With two of the day’s four categorized climbs complete, the pace began to pick up with the early leaders being pulled back to two minutes on the approach to the steep slopes of the Al Hamriyah climb with 25km to go as BMC Racing Team began to set a fierce tempo at the front of a reduced peloton.

As the road began to rise for the final time, the main bunch, which was now made up of only 50 riders, sat just a handful of seconds behind the three remaining leaders and with the catch made before the summit of the Al Jissah climb, the stage was set for an explosive finale.

Following the work of his BMC Racing Team teammates earlier in the stage, Van Avermaet looked strong as he responded to an attack with 4km to go which drew out a select group of 15 riders that would go on to battle for the stage win.

In the end, it was Nathan Haas (Team Katusha-Alpecin) who went on to take the day's honors in the uphill drag race to the line with Van Avermaet just missing out to take second ahead of Alexey Lutsenko (Astana Pro Team).

From the Finish Line:

Greg Van Avermaet: “It was a nice finish for me. The whole team tried to put me in a good position, and everybody did their best. I think I went a little bit too early to finish it off. I am happy with the result overall, I am used to getting second or third here and for me, it is a good example of form, and we will try to do our best again tomorrow. This kind of climb is a good test. It is a short effort, and you get to see what kind of Classics guys can get over it together with the climbers. So for me, it was also some good training.”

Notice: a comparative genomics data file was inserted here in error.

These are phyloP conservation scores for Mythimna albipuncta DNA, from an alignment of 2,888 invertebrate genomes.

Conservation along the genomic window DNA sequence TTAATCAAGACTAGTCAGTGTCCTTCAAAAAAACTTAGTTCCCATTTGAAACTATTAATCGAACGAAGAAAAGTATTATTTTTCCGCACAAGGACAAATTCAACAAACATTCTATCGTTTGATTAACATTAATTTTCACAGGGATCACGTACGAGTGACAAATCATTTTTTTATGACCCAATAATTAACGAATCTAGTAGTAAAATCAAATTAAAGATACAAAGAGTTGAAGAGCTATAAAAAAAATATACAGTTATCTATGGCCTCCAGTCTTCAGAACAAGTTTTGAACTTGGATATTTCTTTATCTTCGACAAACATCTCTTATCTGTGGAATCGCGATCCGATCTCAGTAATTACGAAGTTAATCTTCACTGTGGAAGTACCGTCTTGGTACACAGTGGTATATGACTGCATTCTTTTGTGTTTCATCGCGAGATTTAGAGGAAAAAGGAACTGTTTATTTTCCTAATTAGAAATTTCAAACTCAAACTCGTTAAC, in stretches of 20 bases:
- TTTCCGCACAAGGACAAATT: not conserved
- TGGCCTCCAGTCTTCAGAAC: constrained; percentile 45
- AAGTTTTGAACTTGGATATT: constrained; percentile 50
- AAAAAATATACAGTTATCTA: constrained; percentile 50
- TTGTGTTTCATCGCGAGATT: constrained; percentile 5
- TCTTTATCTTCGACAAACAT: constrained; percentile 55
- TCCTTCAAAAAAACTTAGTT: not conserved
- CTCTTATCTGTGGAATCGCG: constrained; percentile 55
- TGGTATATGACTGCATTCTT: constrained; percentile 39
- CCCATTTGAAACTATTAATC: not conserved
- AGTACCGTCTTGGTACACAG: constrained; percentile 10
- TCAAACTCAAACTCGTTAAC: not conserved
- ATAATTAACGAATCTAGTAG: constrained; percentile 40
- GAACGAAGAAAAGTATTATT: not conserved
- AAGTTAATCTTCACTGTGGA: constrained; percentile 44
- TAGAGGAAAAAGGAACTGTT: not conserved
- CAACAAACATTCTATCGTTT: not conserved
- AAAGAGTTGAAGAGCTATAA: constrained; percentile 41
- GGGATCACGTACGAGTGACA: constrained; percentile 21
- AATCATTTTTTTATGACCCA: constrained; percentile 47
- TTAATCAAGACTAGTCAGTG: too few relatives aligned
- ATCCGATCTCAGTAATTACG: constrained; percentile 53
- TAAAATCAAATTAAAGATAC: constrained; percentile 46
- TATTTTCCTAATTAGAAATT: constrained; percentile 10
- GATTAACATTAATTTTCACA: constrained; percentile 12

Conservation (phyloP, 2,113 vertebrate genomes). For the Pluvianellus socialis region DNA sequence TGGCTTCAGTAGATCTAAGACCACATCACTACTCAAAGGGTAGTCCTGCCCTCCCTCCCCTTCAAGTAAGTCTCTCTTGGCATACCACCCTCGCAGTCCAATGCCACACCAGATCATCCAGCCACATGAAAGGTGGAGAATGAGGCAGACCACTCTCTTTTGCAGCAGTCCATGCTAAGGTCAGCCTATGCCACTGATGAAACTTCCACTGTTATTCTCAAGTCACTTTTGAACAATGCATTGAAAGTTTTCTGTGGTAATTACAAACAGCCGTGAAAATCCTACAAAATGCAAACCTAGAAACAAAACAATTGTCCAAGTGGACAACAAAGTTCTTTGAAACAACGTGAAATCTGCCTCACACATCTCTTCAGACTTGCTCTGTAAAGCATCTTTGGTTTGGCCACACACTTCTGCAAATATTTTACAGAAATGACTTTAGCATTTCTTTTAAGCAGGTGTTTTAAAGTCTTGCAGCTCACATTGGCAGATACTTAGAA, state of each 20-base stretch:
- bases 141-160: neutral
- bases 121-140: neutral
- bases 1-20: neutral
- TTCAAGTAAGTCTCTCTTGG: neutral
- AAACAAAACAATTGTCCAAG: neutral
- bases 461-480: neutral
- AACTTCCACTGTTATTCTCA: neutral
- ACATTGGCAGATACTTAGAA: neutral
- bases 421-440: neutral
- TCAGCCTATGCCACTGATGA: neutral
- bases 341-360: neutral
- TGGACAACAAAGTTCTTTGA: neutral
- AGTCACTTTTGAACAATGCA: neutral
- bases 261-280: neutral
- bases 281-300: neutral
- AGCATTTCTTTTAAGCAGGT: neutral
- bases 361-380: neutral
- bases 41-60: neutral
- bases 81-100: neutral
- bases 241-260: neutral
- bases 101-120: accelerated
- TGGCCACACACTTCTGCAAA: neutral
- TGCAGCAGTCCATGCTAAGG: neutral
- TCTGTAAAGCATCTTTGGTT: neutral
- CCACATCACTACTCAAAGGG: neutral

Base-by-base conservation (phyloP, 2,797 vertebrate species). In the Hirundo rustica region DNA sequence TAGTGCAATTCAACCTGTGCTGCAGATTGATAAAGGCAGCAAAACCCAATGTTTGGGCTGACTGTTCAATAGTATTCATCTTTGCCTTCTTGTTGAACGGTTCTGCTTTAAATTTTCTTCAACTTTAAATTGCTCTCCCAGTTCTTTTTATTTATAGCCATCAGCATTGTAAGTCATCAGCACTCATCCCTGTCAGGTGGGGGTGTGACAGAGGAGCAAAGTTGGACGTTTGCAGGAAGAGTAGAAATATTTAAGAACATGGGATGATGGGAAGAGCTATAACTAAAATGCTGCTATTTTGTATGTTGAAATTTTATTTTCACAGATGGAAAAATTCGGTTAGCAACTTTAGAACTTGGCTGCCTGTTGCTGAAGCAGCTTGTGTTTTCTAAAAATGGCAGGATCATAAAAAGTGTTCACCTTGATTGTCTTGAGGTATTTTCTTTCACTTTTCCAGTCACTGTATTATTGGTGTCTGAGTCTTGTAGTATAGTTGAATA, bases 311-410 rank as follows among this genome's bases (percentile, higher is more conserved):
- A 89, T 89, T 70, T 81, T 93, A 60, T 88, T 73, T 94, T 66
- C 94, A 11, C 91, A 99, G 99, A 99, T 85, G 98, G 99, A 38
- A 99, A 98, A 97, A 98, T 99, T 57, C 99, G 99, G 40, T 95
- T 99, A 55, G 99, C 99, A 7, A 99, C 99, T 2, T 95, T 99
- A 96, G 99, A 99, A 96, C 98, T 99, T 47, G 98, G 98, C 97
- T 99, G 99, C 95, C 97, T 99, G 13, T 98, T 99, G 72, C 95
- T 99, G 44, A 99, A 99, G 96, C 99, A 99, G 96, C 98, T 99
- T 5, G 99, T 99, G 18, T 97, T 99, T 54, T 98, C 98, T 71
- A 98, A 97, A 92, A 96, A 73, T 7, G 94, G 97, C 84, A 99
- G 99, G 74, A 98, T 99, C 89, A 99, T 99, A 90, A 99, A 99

Bora-hansgrohe reports on the first stage of the Volta ao Algarve:

Today saw the first stage of the Volta ao Algarve, a stage which was earmarked for the sprinters. For most of the day, a 5-man breakaway group led in front of the peloton but, as expected, the stage came down to a bunch sprint in the town of Lagos, in which D. Groenewegen emerged victorious. The highest-placed BORA-hansgrohe rider was Matteo Pelucchi, who finished in a solid eighth place.

The Stage
The first stage of the 44th edition of the race presented the riders with a 192.6 km long route from Albufeira to Lagos. The course featured two smaller ascents, a fourth category climb and a third category climb, in the first half of the race, as well as two intermediate sprints. Just prior to the final couple of kilometres, the road kicked up slightly before the downhill run-in to the flat final kilometre, making for an ideal finish for the fast men of the peloton.

The Team Tactics
Today was widely expected to be a day for the sprinters. As was also the case last year, this edition of the Volta ao Algarve has yet again attracted a strong field of fast men. It was therefore to be expected that several teams would work hard to not let the opportunity presented by the opening stage go to waste, and would strictly control the conclusion of today’s stage down to the wire to put their fast men into the best position in the finishing straight. It was therefore crucial to focus on setting up the sprint train in the right position at the right time during the final to secure a good result.

The Race